It was often asked and researched throughout the years of why people commit a crime. As the opposed question came about, theorist came out with their theories of why people commit a crime. I believe people commit crime because they are learning it from the influences in their life and because the person or persons is a very important aspect in their lives it leads to the process of why people commit a crime.
This connects to Sutherland’s theory of Differential Association, but while it does connect to Sutherland’s theory this paper will focus on the social learning theory that Aker mentions and has further research of the subject of crime.
Micro-Level Learning theory has been advanced by many theorist over the years such as the theorist Sutherland. If I were to test the theory of social learning, specifically micro-level learning theory I would examine the relationships with peers preferably intimate relationships with friends and family. Only then when viewing the intimate relationships, I would see the person learn the techniques of committing crime and what’s considered in the text “definitions”. When mentioning “definitions” it’s what is favorable and unfavorable toward violation of the law.
Now, for the theory to be accurate I have to find things that support or amongst the search if it undermines the theory at hand.
The theory had one major concern that undermines the accuracy of the theory. The theory does not give a good description of the favorable and unfavorable to crime. It was because that the description of the theory was first described by Sutherland than a few others, until it lead to Akers.
There has been many theorists who tried to define the definitions more precisely. It was treated as different theories, but the main one I want to focus on is the social learning theory. Since there has been many theorist who focused for example, control theory it became difficult to find the theory that is more acceptable.
Another concern that was mentioned was that the theory failed to describe the process of how crime is learned. Akers did however, did draw from psychology to get a better aspect of the behavior and the social learning process. The process comes in three steps as said by Akers. First, an individual learn beliefs that define crime as desirable or justifiable. He goes more in depth saying these beliefs lead to crime.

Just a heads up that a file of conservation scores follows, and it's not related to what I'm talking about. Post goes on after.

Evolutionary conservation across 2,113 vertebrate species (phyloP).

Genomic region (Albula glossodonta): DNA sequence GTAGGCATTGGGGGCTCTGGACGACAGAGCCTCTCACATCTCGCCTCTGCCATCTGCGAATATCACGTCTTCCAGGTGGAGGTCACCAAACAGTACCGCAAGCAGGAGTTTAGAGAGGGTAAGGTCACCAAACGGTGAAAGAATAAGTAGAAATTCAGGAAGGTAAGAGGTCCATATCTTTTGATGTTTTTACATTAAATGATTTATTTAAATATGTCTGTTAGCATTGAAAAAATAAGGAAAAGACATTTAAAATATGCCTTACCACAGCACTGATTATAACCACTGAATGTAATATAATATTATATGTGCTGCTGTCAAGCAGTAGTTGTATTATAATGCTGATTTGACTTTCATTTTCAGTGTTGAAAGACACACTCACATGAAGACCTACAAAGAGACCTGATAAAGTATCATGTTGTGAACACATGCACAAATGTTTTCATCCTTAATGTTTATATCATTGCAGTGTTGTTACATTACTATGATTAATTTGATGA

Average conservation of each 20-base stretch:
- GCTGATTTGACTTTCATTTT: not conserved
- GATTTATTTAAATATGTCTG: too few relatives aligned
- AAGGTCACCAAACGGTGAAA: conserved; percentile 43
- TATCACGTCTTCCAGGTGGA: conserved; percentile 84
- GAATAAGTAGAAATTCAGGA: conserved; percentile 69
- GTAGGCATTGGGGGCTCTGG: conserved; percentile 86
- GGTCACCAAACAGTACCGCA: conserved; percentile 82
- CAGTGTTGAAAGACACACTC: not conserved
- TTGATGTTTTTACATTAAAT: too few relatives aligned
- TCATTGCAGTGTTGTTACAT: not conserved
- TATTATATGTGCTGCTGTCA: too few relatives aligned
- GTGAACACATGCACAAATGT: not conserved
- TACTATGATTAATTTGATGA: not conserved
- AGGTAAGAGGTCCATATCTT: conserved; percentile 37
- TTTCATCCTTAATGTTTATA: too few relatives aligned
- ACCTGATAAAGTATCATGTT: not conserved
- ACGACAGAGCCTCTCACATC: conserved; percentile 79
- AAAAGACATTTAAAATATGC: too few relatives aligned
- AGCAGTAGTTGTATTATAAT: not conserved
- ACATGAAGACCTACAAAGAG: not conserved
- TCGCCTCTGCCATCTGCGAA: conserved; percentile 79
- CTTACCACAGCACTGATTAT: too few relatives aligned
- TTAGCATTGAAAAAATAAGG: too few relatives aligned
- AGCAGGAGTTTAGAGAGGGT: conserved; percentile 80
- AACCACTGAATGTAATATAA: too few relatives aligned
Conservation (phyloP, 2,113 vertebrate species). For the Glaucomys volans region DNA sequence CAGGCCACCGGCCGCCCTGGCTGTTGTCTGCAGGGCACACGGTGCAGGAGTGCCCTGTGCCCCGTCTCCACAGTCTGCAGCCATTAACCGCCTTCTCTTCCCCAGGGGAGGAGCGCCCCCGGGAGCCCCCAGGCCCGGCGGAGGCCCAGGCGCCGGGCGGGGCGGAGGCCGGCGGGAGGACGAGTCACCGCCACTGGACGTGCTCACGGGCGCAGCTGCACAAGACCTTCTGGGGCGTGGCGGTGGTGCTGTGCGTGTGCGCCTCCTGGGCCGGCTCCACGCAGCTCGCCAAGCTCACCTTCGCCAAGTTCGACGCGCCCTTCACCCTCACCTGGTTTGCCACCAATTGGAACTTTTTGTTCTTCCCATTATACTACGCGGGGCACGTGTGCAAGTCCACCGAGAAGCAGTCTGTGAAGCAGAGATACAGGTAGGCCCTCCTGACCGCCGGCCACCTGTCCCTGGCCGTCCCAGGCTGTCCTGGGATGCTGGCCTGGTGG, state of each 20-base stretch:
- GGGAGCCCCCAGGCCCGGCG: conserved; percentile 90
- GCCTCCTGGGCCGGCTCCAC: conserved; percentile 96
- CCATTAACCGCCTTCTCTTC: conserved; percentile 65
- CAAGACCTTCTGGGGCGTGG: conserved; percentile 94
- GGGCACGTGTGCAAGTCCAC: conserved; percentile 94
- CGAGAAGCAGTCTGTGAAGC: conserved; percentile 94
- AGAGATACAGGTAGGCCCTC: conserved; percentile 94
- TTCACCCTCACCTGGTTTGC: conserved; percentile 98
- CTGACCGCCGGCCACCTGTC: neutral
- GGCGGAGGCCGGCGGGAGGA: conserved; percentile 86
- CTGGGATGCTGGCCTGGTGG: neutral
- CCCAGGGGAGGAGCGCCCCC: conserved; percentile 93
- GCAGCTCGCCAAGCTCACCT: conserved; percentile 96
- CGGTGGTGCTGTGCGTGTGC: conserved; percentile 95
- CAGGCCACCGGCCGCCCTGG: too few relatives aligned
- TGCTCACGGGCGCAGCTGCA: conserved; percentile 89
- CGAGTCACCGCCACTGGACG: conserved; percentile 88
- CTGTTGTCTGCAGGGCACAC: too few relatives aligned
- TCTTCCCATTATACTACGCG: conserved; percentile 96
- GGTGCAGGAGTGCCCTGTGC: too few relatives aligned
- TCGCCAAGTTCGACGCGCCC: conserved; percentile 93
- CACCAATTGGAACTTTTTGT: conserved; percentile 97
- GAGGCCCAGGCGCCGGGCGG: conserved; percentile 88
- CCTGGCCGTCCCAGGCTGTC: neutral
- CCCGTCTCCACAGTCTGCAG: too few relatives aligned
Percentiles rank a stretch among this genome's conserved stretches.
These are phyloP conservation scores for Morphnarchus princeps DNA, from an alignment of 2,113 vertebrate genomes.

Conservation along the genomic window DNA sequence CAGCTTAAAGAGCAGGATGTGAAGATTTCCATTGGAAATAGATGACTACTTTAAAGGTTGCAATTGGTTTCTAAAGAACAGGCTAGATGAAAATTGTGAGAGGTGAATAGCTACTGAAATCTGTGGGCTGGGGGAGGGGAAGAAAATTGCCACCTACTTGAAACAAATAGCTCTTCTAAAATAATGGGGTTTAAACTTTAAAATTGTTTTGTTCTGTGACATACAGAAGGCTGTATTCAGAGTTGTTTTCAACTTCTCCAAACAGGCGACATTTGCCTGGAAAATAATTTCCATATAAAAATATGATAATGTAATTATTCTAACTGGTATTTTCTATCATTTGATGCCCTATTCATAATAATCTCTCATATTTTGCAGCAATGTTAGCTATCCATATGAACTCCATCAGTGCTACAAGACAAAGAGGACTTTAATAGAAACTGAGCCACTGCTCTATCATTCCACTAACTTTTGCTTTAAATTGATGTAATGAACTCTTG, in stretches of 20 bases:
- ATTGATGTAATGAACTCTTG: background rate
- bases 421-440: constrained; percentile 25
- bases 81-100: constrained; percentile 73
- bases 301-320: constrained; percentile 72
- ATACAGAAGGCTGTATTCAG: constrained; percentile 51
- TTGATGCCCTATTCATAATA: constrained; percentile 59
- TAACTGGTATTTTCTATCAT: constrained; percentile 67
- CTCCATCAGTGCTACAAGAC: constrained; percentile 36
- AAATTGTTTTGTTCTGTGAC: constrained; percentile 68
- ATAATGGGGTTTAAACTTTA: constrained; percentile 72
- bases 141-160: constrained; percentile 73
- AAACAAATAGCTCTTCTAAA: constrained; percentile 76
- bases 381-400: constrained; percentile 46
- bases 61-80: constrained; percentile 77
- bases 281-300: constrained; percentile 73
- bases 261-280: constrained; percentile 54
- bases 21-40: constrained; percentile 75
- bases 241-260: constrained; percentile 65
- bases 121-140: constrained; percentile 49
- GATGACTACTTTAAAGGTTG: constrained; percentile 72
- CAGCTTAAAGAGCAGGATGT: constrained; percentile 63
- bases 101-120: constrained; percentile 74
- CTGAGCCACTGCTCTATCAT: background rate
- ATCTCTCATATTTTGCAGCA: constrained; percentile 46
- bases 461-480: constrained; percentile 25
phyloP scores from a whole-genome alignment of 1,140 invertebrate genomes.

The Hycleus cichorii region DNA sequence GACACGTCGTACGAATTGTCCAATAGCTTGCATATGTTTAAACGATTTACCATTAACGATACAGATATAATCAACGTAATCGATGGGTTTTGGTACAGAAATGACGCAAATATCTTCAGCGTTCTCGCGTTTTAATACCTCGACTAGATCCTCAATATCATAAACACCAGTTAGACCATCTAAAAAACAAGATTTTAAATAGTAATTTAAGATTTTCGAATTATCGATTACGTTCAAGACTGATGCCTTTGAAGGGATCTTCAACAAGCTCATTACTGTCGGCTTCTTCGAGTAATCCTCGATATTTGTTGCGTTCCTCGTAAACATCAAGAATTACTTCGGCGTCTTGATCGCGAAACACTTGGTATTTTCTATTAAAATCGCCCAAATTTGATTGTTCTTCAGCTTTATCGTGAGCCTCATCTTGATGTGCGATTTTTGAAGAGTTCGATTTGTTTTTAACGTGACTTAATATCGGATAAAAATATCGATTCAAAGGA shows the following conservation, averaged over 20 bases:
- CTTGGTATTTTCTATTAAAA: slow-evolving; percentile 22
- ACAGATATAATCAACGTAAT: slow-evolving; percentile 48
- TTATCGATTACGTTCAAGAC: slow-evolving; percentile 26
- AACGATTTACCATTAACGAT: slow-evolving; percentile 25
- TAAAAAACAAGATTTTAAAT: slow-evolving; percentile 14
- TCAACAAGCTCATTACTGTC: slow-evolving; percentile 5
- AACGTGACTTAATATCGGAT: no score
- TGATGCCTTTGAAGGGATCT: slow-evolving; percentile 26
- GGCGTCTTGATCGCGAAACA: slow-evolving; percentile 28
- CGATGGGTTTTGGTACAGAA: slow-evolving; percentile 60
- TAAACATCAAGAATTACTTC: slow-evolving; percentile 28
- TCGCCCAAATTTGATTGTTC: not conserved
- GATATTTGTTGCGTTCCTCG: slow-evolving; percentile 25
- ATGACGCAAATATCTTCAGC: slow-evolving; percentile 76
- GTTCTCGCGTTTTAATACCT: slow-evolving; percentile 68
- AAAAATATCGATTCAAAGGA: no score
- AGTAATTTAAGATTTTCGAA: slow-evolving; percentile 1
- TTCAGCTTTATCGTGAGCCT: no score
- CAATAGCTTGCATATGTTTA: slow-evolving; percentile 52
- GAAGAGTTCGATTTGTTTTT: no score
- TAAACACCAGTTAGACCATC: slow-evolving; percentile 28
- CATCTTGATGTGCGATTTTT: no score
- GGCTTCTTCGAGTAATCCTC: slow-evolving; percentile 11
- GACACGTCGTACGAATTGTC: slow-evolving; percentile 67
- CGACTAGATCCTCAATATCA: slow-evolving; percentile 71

The second process is that people engage in crime because are reinforced into that situation, meaning it could be peer pressure (a negative reinforcement) or the individual could receive a reward for participating in the crime. The last process is that people imitate the criminal behavior of others, which is the intimate relationship the individual has with them.
The process of learning crime as shown through most studies which shows that associating with family and/or friends that exhibit criminal behavior, comes out more often throughout most of the studies. This was taken as a strong evidence to support the social learning theory, however, even though it had the correlation numerous researchers argued against it.
The researchers argued that the correlation doesn’t mean that the association with criminal family or friends cause criminal behavior in the individual. Even saying that as well there has been strong support to back up the social learning theory. It is said that the origin of the support stems from research solely based off of experiments being conducted such as surveys or field work studies.
From all the information that has been researched and conducted has shown the support of the theory and also the facts that undermine the theory. If I were to make the theory more accurate I would say that an individual associating themselves with a delinquent family member influences the individual to commit or take part in criminal activities.
This combined theory now becomes more accurate to the research that has been conducted by the theorists. The theory itself needs a lot more research that needs to be conducted, but with the improved version of the theory will lead to a more stronger support of the social learning theory.